Bitcoin Trading Alert originally sent to subscribers on January 26, 2017, 09:58 AM.
In short: no speculative positions.
The recent drop in Bitcoin volatility is widely attributed to developments in China. On Bloomberg, we:
Bitcoin’s volatility has plunged since China banned leveraged trading and forced exchanges to charge fees.
Perhaps more meaningfully, trading volume has plunged 98 percent compared with the first days of 2017, according to data from bitcoinity.org. On Jan. 1, when bitcoin traded at $1,012.3, 4.8 million coins exchanged hands. On Wednesday, only 80,092 did. Sure, many Chinese investors, who still represent the lion’s share of trading, are away from their desks because of the Lunar New Year. Still, the speed and pattern of the decline make it hard not to draw a line to the regulatory action.
A conspicuous change in the yuan’s share of trading tells the story. On average, 97 percent of all bitcoin transactions between the end of July and Dec. 31 were performed in the Chinese currency. This week, that number dropped to 63 percent; Wednesday’s 33 percent was the lowest since December 2013.
We generally don’t see as strong a relationship between the recent actions of the Chinese regulator and the price level. Sure, the ban on leverage and the prospect of fees have probably been detrimental to the number of investors or traders actively selling and buying bitcoins through Bitcoin exchanges. On the other hand, Bitcoin had already seen the sharpest rise in months and the highest levels since 2013. This was precisely the environment where declines could occur. So, while the new regulations hit the volume, the move in price needn’t have been driven by them. In reality, the decline was most likely a combination of both market exhaustion and new trading restrictions.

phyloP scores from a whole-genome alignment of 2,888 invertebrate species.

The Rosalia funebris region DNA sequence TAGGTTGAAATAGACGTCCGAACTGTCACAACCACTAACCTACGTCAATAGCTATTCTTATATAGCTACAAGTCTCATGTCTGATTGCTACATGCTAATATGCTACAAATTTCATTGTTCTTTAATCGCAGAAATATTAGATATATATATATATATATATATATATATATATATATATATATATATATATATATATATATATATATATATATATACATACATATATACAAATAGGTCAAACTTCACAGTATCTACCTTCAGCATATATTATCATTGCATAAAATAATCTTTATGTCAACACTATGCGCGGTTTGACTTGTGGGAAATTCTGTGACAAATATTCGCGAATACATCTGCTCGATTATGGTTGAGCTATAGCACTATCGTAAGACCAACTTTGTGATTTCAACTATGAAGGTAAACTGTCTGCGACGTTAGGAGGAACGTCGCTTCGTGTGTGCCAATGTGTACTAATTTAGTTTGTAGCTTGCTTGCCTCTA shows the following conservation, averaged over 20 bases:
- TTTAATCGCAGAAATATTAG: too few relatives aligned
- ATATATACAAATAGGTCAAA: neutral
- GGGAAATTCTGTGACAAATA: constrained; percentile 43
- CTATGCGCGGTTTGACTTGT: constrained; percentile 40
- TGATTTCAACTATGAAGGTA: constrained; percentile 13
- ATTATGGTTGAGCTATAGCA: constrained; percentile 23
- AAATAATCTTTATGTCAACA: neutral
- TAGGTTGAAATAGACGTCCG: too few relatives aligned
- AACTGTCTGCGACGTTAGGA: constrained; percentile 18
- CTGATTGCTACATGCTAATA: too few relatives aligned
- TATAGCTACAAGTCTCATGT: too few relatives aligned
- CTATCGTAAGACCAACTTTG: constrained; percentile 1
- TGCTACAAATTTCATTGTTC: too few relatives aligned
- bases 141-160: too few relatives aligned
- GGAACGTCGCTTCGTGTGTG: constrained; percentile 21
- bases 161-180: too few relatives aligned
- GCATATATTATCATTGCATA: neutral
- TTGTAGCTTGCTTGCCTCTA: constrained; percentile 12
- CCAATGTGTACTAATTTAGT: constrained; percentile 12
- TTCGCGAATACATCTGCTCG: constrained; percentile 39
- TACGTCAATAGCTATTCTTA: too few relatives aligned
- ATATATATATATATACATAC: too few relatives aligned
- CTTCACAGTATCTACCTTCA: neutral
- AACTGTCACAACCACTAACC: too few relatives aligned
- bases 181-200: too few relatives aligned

The more interesting part of this analysis is the drop in the volume of transactions completed in yuans. Our take here is that the current decline is unlikely to last. Perhaps, the Chinese investors panicked and pulled out of Bitcoin. We would expect the number to go up in a matter of weeks. Whether it goes back close to 100% is another matter. This depends on whether the People’s Bank of China will deem it necessary to further control Bitcoin trading. At present, it seems that there is a good chance of Chinese trading going back close to where it was before the PBOC’s intervention.
For now, let’s focus on the charts.
Bitcoin has moved up a bit but the drop in volume is more than palpable. Does this mean that the currency is likely to go down from here? Recall our recent comments:
We actually saw a move up but it took place on volume that was not very convincing relative to the size of the move. So on one hand, we saw a strong move up in terms of the exchange rate but not necessarily in terms of the volume. This weakens the bullish indications.
Bitcoin has stayed above $900 (…). This is a mildly bullish development. More importantly, Bitcoin is still above the 38.2% retracement level (more on that below). Generally, there hasn’t been much movement since our previous alert was posted. To add to that, the move up we saw earlier took place on relatively weak volume. This reads as a possible bearish indication.